• "Sprite" on Empath ends with an eerie, discordant section with menacing whispering that leads directly into the much heavier "Hear Me".
  • Lighter and Softer: Going from Strapping Young Lad, a Death/Thrash Metal band with industrial influences, to the Devin Townsend Project, playing genres that don't even come close to SYL.
    • Despite the above, averted with Ziltoid the Omniscient and Deconstruction, which are both quite heavy overall and the latter features some pretty brutal tracks..
    • To a certain extent, The New Black is this compared to the rest of Strapping Young Lad's output.
  • Limited Lyrics Song: "Winter" only contains one line, repeated several times. Also qualifies as Broken Record.
  • Longest Song Goes Last:
    • "Info Dump" (11:56) from Alien, the longest song on the album by five minutes and change.
    • "Awake!!" (9:44) from Addicted is more than four minutes longer than any other song on the album.
    • The iTunes version of Epicloud ends with "Take My Ego", which at 6:22 just barely edges out "Grace" (6:09) as the longest track on that version of the album.
    • Empath (discounting the bonus disc) ends with "Singularity", which at 23:32 is the longest song Devin has ever done. It's divided into six tracks, however.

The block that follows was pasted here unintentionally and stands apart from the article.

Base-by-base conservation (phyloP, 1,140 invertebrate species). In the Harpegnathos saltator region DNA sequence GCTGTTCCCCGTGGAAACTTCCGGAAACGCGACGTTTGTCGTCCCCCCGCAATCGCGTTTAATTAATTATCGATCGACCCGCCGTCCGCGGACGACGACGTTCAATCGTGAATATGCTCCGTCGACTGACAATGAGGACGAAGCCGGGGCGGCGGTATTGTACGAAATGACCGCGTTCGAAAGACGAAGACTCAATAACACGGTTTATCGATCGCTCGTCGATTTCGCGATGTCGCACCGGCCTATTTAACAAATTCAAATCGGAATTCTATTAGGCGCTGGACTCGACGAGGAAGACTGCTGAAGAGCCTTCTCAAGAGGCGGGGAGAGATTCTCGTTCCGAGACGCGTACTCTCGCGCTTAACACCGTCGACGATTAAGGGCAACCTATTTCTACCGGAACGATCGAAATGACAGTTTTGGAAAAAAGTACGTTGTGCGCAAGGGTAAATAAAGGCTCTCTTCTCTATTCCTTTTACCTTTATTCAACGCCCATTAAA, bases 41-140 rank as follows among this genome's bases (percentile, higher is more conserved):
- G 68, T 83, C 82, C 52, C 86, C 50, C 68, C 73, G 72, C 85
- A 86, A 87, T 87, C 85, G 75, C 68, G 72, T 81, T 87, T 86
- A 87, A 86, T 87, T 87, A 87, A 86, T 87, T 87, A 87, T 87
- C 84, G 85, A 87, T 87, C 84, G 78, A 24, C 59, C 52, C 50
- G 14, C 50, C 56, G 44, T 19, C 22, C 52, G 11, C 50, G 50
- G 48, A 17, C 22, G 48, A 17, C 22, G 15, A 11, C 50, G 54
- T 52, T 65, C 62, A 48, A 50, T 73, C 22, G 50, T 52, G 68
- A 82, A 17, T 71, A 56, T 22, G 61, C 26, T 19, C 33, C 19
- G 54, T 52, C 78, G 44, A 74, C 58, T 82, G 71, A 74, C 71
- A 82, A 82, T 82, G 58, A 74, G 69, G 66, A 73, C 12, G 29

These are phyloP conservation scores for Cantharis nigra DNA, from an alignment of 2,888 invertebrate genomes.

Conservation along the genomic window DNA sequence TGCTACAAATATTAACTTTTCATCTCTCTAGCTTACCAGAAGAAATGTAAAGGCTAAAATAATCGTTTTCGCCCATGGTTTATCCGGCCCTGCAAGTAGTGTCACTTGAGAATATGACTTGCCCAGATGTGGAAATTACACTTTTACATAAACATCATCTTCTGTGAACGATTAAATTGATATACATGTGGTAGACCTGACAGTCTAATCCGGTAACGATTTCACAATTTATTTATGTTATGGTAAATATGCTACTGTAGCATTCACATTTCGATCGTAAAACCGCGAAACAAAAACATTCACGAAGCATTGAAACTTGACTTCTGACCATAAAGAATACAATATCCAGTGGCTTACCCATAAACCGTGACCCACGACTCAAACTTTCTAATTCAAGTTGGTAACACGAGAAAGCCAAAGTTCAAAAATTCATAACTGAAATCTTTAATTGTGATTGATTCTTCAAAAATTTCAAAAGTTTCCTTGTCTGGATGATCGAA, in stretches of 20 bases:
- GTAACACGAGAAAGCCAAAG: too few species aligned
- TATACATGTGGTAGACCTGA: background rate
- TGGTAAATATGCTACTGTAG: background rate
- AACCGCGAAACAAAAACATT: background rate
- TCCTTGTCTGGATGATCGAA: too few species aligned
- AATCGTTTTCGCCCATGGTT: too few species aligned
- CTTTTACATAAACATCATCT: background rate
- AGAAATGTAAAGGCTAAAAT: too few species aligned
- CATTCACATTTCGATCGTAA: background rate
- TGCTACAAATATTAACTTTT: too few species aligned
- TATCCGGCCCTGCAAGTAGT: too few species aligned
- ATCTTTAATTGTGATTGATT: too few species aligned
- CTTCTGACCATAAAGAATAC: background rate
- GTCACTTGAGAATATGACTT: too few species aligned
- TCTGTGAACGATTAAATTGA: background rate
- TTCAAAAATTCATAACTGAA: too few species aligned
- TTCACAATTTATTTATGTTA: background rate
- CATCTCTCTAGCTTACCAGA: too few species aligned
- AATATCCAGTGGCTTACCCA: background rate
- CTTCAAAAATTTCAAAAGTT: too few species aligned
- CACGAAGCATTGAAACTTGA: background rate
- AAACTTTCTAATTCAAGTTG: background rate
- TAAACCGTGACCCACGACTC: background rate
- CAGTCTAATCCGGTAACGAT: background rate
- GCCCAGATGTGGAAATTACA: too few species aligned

• Loudness War: Strapping Young Lad was a deliberate offender, invoking the trope to create as harsh and unrelenting a sound as possible. This has carried over to Townsend's solo work some as well; although he said around the release of Ki, "I officially pull my hat out of the Loudness Wars", the material has still been somewhat clipped (although his releases are nowhere near the worst offenders anymore). He finally actually averted the Loudness War with Casualties of Cool, which is a DR10 master and sounds great. Empath is also DR10 (the bonus disc is DR9), but many of his other recent releases have played the trope more or less straight.
  • Lyrical Cold Open: "Velvet Kevorkian" from City.
  • Lyrical Dissonance: "Detox" is a harsh, noisy, upbeat, fast-paced song with aggressive vocals played primarily in the major key, but its lyrics are very personal, delving into emotional vulnerability, social anxiety, and an overall lack of self-control.
  • Madness Mantra: From "S.Y.L" on Strapping Young Lad's debut album:
    Fucking hate you! I fucking hate you! I fucking hate you! I fucking hate you! I fucking hate you!
  • Man of a Thousand Voices: One of few metal vocalists to achieve this status, along with Kyo, Mike Patton, and Roughton Reynolds.
    • Those voices you hear on Ziltoid the Omniscient? They're all him.